874. Diabetic foot ulcers and previous antibiotic use
Session: Poster Abstract Session: Bone, Joint, and Soft Tissue Infection
Friday, October 19, 2012
Room: SDCC Poster Hall F-H
Background: The infection of the feet in diabetic patients is a frequent complication, complex, costly, determining the immediate amputation of the affected limb in 25% to 50% of cases.

Methods: The objective of this study was to evaluate antibiotic use in anti-infective treatment in patients admitted with diabetic foot. It was conducted a cross-sectional study involving 100 diabetic patients with infectious complications in the lower limbs, admitted to the Conjunto Hospitalar de Sorocaba – São Paulo-Brazil. Individuals included in this study underwent an interview through structured inquire and additional data were collected from medical records. In order to identify variables independently associated with progression to amputation in diabetic patients proceeded to the analysis with the cox multiple regression (with robust variance) using variables with p values less than 0.25 by univariate analysis.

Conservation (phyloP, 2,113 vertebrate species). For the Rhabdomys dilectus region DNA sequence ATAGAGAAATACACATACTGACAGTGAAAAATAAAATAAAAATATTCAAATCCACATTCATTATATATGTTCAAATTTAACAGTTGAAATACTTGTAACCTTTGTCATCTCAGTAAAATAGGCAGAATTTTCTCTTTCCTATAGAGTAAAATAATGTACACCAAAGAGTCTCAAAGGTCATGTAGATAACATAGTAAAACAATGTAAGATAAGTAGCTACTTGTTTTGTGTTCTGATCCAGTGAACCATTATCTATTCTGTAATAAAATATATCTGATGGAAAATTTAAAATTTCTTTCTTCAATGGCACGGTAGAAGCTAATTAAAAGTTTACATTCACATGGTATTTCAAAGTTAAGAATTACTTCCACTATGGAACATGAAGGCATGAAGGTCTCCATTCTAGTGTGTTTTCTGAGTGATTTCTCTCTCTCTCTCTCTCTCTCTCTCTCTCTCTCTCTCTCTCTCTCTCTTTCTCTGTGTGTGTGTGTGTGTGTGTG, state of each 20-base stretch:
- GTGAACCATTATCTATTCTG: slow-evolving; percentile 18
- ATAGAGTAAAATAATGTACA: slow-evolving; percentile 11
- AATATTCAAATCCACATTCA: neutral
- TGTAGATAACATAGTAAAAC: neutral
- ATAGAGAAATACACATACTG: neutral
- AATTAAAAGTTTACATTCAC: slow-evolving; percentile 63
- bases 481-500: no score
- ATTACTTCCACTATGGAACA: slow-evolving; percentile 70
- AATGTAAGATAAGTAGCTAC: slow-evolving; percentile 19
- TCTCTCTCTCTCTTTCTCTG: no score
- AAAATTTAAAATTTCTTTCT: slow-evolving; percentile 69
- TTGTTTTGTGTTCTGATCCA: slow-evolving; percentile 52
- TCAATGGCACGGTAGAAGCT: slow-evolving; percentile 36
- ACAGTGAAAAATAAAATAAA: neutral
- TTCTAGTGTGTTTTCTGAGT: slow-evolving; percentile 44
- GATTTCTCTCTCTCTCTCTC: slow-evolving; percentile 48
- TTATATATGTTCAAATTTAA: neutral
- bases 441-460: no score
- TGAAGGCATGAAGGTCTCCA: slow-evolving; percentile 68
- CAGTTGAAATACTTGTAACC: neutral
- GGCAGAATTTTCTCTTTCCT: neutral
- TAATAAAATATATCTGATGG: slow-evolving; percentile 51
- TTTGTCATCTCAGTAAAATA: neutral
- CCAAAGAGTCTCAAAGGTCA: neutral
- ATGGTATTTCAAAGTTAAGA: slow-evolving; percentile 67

Results: The patients' ages ranged from 31.9 to 89.7 years. Most refer to monitoring of diabetes (79%), but admission glucose levels were high (74-517mg/dl, mean 224.7mg dl). The most prevalent chronic complications were neuropathy (91%) and peripheral vascular disease (63%). Most of the patients had diabetic foot neuroischemic (86%) and 75% of patients presented with ulcers of Wagner grade 4. By Morisky test, 71% of patients were categorized as non-compliant with treatment and medication most used were antidiabetics (84%). Prior use of antibiotics was observed in 66% of cases and during hospitalization, 95% of patients received antibiotics. During hospitalization, 61% of patients progressed to amputation, 14% with debridement and 9% with revascularization. The results show a 42% increased risk of progression to amputation in patients who have prior antibiotic use and suggest an increased risk of 26% for the less adherent to medication. Moreover, it was noted that for an increasing degree in the classification criteria of ulcer by Wagner was an increase of 65% risk of amputation

Conclusion: Adherence to treatment and prevention of diabetic foot through educational measures should be encouraged in public health services and requires a multidisciplinary approach, avoiding the progression of chronic complications and ulcers progress to more advanced levels, which would risk higher amputation

Fernando Del Fiol, PHD, UNIVERSITY OF SOROCABA, Cerquilho, Brazil and Maria Teresa Quilici, School of Medicine - PUC SP, Sorocaba, Brazil

Disclosures:

F. Del Fiol, None

M. T. Quilici, None

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